Ag-Biotech Industry, UPR partner to benefit agronomists

Written by  //  April 6, 2016  //  In-Brief  //  No comments

From left: UPR-Mayagüez Deans Raúl Macchiavelli, Agricultural Sciences and Manuel Valdés Pizzini, RUM Arts and Sciences, John Fernández-Van Cleve, Beatriz Carrión, agronomist Ramon Molinary, vice president of PRABIA.

From left: UPR-Mayagüez Deans Raúl Macchiavelli, Agricultural Sciences and Manuel Valdés Pizzini, RUM Arts and Sciences, John Fernández-Van Cleve, Beatriz Carrión, agronomist Ramon Molinary, vice president of PRABIA.

As Puerto Rico finds itself in the midst of furthering its role in the knowledge economy on a large scale, the Puerto Rico Agricultural Biotechnology Industry Association (PRABIA) and the Mayagüez campus of the University of Puerto Rico signed Tuesday a collaboration agreement that will benefit the agronomists that graduate each year.

The agricultural biotechnology industry contributes to the economic growth of Puerto Ricans and employs a large number of agronomy graduates from UPR-Mayagüez. The objective of this agreement is to further education and research in the agricultural biotechnology industry through initiatives that include the strengthening of academic curricula, the development of innovative technologies, and the hosting of conferences, symposiums, workshops, internships, and more.

“The development of the agricultural biotechnology industry is key to the planet’s present and future because it includes matters of vital importance, such as food security and production, health and nutrition, and famine in an ever-growing world,” said Beatriz Carrión, executive director of PRABIA.

“Puerto Rico plays a key role in these matters, and through this agreement we seek to combine efforts and increase knowledge in these areas by way of education and research. With the knowledge that RUM fosters and PRABIA’s focus, we are confident that this will be a successful endeavor,” she said.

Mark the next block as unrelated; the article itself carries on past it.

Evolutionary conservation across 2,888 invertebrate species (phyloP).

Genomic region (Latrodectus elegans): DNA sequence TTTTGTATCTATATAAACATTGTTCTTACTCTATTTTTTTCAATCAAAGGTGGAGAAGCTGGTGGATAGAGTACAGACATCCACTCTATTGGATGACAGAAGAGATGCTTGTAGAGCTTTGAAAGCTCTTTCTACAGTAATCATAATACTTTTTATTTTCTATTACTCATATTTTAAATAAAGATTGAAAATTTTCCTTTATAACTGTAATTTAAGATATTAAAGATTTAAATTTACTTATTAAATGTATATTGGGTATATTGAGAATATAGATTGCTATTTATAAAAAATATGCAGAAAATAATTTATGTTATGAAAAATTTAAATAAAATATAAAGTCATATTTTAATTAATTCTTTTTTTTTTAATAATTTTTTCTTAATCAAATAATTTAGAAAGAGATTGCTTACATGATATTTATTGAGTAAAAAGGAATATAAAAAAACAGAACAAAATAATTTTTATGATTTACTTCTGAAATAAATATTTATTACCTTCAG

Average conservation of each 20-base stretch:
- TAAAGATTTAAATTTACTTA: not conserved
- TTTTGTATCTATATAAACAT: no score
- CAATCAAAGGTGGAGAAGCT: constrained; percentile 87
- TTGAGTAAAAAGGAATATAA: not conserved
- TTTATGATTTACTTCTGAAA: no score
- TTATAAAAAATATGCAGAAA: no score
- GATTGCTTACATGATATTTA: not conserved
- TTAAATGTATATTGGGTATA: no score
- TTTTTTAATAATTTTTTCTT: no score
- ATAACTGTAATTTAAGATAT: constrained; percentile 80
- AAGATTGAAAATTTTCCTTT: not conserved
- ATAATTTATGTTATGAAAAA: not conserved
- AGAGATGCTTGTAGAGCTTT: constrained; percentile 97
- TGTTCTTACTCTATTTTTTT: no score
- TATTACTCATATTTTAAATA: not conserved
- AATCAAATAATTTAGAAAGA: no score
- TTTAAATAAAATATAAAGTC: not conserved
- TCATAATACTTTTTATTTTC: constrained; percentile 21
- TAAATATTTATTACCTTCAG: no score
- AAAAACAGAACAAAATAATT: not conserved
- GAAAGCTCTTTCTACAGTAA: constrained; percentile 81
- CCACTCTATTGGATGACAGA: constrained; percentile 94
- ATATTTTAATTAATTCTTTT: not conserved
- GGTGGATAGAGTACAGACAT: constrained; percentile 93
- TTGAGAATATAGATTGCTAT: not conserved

Part of the agreement between PRABIA and RUM features efforts such as the participation of both parties as expert advisers in professional and academic committees; the development of updated curricula for courses offered at the College of Agricultural Sciences, incorporating new trends in the field; AgBio workshops for students and faculty; student access to the facilities of PRABIA member companies for research purposes; the development of a PRABIA scholarship program; the recruitment of students for employment at PRABIA member companies; internship programs, and more.

“As an educational institution, part of our mission is to establish ties with the industry that grants our students access to state-of-the-art processes and technologies,” said John Fernández-Van Cleve, rector of the UPR-Mayagüez. “This is especially so in matters related to agriculture, which are of great relevance to the development of our island.”

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